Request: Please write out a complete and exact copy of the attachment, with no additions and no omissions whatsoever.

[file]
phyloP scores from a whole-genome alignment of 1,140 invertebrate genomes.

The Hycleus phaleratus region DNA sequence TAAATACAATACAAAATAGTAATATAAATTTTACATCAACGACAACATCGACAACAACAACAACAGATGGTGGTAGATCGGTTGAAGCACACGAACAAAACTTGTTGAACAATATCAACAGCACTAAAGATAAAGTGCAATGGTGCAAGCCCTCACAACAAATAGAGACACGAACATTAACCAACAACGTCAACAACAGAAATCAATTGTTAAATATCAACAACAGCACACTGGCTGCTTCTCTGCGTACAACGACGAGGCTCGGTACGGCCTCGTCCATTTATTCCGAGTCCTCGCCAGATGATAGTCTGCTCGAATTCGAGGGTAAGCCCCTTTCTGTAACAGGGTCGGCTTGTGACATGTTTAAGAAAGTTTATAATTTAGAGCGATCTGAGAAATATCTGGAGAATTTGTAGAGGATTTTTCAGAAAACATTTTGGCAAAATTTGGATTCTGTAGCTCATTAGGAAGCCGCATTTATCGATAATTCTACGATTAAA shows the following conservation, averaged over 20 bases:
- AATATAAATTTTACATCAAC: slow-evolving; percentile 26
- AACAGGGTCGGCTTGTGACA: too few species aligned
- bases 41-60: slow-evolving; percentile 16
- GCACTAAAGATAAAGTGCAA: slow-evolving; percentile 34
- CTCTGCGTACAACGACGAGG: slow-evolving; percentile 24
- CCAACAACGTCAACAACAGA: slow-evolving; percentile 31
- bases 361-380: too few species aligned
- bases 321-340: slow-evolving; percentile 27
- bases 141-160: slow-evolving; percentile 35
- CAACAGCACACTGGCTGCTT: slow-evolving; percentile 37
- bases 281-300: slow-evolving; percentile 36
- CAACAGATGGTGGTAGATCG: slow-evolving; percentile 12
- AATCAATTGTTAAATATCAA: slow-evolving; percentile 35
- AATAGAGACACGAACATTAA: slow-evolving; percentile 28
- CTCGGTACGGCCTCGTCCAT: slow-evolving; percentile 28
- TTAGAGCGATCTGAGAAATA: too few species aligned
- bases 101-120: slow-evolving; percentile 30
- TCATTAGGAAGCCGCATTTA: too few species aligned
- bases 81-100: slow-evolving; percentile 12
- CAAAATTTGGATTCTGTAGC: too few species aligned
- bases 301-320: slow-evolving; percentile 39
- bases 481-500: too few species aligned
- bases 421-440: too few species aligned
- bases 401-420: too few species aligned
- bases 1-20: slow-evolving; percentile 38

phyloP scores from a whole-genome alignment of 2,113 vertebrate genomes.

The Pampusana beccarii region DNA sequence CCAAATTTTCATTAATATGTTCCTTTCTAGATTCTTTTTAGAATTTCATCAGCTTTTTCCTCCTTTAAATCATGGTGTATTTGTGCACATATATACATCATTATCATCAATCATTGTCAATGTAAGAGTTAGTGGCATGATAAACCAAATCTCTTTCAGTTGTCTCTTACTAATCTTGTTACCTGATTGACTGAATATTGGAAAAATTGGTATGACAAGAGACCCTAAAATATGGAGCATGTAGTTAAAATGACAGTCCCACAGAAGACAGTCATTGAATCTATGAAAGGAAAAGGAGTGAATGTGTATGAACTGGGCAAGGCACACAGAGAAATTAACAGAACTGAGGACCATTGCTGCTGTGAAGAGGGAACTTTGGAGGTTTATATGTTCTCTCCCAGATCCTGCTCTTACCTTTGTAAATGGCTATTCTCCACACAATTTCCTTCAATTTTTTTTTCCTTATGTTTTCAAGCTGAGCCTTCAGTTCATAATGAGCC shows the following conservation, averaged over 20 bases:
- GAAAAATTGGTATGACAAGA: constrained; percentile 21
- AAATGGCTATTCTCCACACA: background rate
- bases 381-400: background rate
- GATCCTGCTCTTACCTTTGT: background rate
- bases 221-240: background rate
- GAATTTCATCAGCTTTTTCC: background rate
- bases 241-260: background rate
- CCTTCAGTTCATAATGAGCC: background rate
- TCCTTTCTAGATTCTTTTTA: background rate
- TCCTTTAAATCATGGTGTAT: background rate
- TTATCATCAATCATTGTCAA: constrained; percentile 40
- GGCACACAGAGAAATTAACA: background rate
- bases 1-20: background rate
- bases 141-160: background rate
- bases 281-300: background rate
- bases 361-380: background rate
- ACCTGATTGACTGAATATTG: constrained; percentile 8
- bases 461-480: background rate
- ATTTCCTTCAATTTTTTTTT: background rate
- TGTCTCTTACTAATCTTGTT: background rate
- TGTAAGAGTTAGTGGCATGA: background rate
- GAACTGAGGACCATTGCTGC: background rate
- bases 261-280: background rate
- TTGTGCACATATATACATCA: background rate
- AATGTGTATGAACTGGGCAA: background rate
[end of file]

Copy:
phyloP scores from a whole-genome alignment of 1,140 invertebrate genomes.

The Hycleus phaleratus region DNA sequence TAAATACAATACAAAATAGTAATATAAATTTTACATCAACGACAACATCGACAACAACAACAACAGATGGTGGTAGATCGGTTGAAGCACACGAACAAAACTTGTTGAACAATATCAACAGCACTAAAGATAAAGTGCAATGGTGCAAGCCCTCACAACAAATAGAGACACGAACATTAACCAACAACGTCAACAACAGAAATCAATTGTTAAATATCAACAACAGCACACTGGCTGCTTCTCTGCGTACAACGACGAGGCTCGGTACGGCCTCGTCCATTTATTCCGAGTCCTCGCCAGATGATAGTCTGCTCGAATTCGAGGGTAAGCCCCTTTCTGTAACAGGGTCGGCTTGTGACATGTTTAAGAAAGTTTATAATTTAGAGCGATCTGAGAAATATCTGGAGAATTTGTAGAGGATTTTTCAGAAAACATTTTGGCAAAATTTGGATTCTGTAGCTCATTAGGAAGCCGCATTTATCGATAATTCTACGATTAAA shows the following conservation, averaged over 20 bases:
- AATATAAATTTTACATCAAC: slow-evolving; percentile 26
- AACAGGGTCGGCTTGTGACA: too few species aligned
- bases 41-60: slow-evolving; percentile 16
- GCACTAAAGATAAAGTGCAA: slow-evolving; percentile 34
- CTCTGCGTACAACGACGAGG: slow-evolving; percentile 24
- CCAACAACGTCAACAACAGA: slow-evolving; percentile 31
- bases 361-380: too few species aligned
- bases 321-340: slow-evolving; percentile 27
- bases 141-160: slow-evolving; percentile 35
- CAACAGCACACTGGCTGCTT: slow-evolving; percentile 37
- bases 281-300: slow-evolving; percentile 36
- CAACAGATGGTGGTAGATCG: slow-evolving; percentile 12
- AATCAATTGTTAAATATCAA: slow-evolving; percentile 35
- AATAGAGACACGAACATTAA: slow-evolving; percentile 28
- CTCGGTACGGCCTCGTCCAT: slow-evolving; percentile 28
- TTAGAGCGATCTGAGAAATA: too few species aligned
- bases 101-120: slow-evolving; percentile 30
- TCATTAGGAAGCCGCATTTA: too few species aligned
- bases 81-100: slow-evolving; percentile 12
- CAAAATTTGGATTCTGTAGC: too few species aligned
- bases 301-320: slow-evolving; percentile 39
- bases 481-500: too few species aligned
- bases 421-440: too few species aligned
- bases 401-420: too few species aligned
- bases 1-20: slow-evolving; percentile 38

phyloP scores from a whole-genome alignment of 2,113 vertebrate genomes.

The Pampusana beccarii region DNA sequence CCAAATTTTCATTAATATGTTCCTTTCTAGATTCTTTTTAGAATTTCATCAGCTTTTTCCTCCTTTAAATCATGGTGTATTTGTGCACATATATACATCATTATCATCAATCATTGTCAATGTAAGAGTTAGTGGCATGATAAACCAAATCTCTTTCAGTTGTCTCTTACTAATCTTGTTACCTGATTGACTGAATATTGGAAAAATTGGTATGACAAGAGACCCTAAAATATGGAGCATGTAGTTAAAATGACAGTCCCACAGAAGACAGTCATTGAATCTATGAAAGGAAAAGGAGTGAATGTGTATGAACTGGGCAAGGCACACAGAGAAATTAACAGAACTGAGGACCATTGCTGCTGTGAAGAGGGAACTTTGGAGGTTTATATGTTCTCTCCCAGATCCTGCTCTTACCTTTGTAAATGGCTATTCTCCACACAATTTCCTTCAATTTTTTTTTCCTTATGTTTTCAAGCTGAGCCTTCAGTTCATAATGAGCC shows the following conservation, averaged over 20 bases:
- GAAAAATTGGTATGACAAGA: constrained; percentile 21
- AAATGGCTATTCTCCACACA: background rate
- bases 381-400: background rate
- GATCCTGCTCTTACCTTTGT: background rate
- bases 221-240: background rate
- GAATTTCATCAGCTTTTTCC: background rate
- bases 241-260: background rate
- CCTTCAGTTCATAATGAGCC: background rate
- TCCTTTCTAGATTCTTTTTA: background rate
- TCCTTTAAATCATGGTGTAT: background rate
- TTATCATCAATCATTGTCAA: constrained; percentile 40
- GGCACACAGAGAAATTAACA: background rate
- bases 1-20: background rate
- bases 141-160: background rate
- bases 281-300: background rate
- bases 361-380: background rate
- ACCTGATTGACTGAATATTG: constrained; percentile 8
- bases 461-480: background rate
- ATTTCCTTCAATTTTTTTTT: background rate
- TGTCTCTTACTAATCTTGTT: background rate
- TGTAAGAGTTAGTGGCATGA: background rate
- GAACTGAGGACCATTGCTGC: background rate
- bases 261-280: background rate
- TTGTGCACATATATACATCA: background rate
- AATGTGTATGAACTGGGCAA: background rate